Evaluation of the splenic injury following exposure of mice to bisphenol S: A mass spectrometry-based lipidomics and imaging analysis

Chao Zhao, Ting Yong, Yinbin Zhang, Yaofeng Jin, Yu Xiao, Hailin Wang, Bin Zhao, Zongwei Cai*

*Corresponding author for this work

Research output: Contribution to journalJournal articlepeer-review

22 Citations (Scopus)


Background: The widespread use of bisphenol A (BPA) substitutes has aroused great attention towards their toxicological evaluation in vivo and in vitro. Considering the intimate correlation between BPA and metabolic diseases, we explored whether bisphenol S (BPS), a major substitute to BPA, could cause the splenic toxicity by disturbing the lipid metabolism in mouse model. Methods: We investigated the splenic injury by combing the mass spectrometry (MS)-based lipidomics and imaging analysis, as well as molecular biological methods. Mice were divided into three groups (control-olive oil, 10 and 100 μg-BPS/kg body weight/day group) and treated by BPS in 56 days. Results: Two of BPS-treated concentrations induced the splenic morphological alterations and inflammation, including the decreased numbers and cellularity in the periarteriolar lymphoid sheath (T cell zone) and paucicellular primary lymphoid follicles (B cell zone) in splenic white pulp. Lipidome profiling of spleen after BPS treatment was also changed with up-regulated sphingosine [So], neutral glycosphingolipids [CerG], cholesteryl ester [ChE], diacylglycerols [DAG], lysophosphatidylcholine [LPC], lysophosphatidylethanolamine [LPE], phosphatidylglycerols [PG], phosphatidylinositols [PI] and phosphatidylserine [PS] as well as down-regulated ceramide [Cer], phosphatidylethanolamines [PE] and sphingomyelin [SM] compared to the control group. More importantly, significant different lipids in abundance and spatial distribution also implicated that white pulp were more sensitive to BPS treatment than other splenic sub-structures. Signaling lipids such as So (d18:0), Cer (d18:1/24:0), Cer (d18:1/22:0), SM (d18:1/22:1) and SM (d18:1/24:2) associated with inflammation were remarkable changed and co-localized in the splenic white pulp. Conclusions: Our finding indicated that BPS exposure promoted the splenomegaly, pro-inflammatory activation and morphological alterations, as well as induced the lipidome perturbation in the immune cells of white pulp, which might be expected to contribute a new perspective of bisphenol-induced organ injury.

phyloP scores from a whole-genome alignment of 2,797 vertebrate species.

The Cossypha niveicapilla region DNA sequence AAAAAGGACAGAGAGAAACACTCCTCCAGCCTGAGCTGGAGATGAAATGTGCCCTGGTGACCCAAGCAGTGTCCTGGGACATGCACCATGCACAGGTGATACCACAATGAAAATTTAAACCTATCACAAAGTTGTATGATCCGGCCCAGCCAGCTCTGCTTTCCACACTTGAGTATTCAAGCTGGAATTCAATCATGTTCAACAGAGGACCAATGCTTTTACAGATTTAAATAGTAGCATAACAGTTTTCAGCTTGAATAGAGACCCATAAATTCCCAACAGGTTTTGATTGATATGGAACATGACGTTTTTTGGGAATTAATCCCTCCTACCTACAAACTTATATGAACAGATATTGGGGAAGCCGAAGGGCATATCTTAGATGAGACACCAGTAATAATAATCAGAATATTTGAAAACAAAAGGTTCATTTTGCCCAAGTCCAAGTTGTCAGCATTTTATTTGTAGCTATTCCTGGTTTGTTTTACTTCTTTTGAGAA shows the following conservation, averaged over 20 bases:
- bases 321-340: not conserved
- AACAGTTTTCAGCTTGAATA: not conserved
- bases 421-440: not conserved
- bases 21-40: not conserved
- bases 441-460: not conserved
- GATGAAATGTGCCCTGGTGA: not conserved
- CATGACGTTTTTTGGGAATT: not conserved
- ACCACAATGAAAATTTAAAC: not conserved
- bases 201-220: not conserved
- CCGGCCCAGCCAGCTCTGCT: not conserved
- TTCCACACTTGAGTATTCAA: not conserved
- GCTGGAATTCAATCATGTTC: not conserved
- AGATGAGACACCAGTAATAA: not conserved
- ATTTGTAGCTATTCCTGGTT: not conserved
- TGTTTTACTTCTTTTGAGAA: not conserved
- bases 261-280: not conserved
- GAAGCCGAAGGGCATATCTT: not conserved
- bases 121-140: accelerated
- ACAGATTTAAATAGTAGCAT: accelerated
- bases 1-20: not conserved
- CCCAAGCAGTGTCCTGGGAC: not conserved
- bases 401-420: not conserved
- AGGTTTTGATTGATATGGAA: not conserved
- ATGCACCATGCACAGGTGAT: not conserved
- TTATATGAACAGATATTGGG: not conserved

Original languageEnglish
Article number105378
JournalEnvironment International
Publication statusPublished - Feb 2020

Scopus Subject Areas

  • Environmental Science(all)

User-Defined Keywords

  • Bisphenol S
  • Lipidomics
  • Mass spectrometry imaging
  • Splenic injury
  • Splenic white pulp


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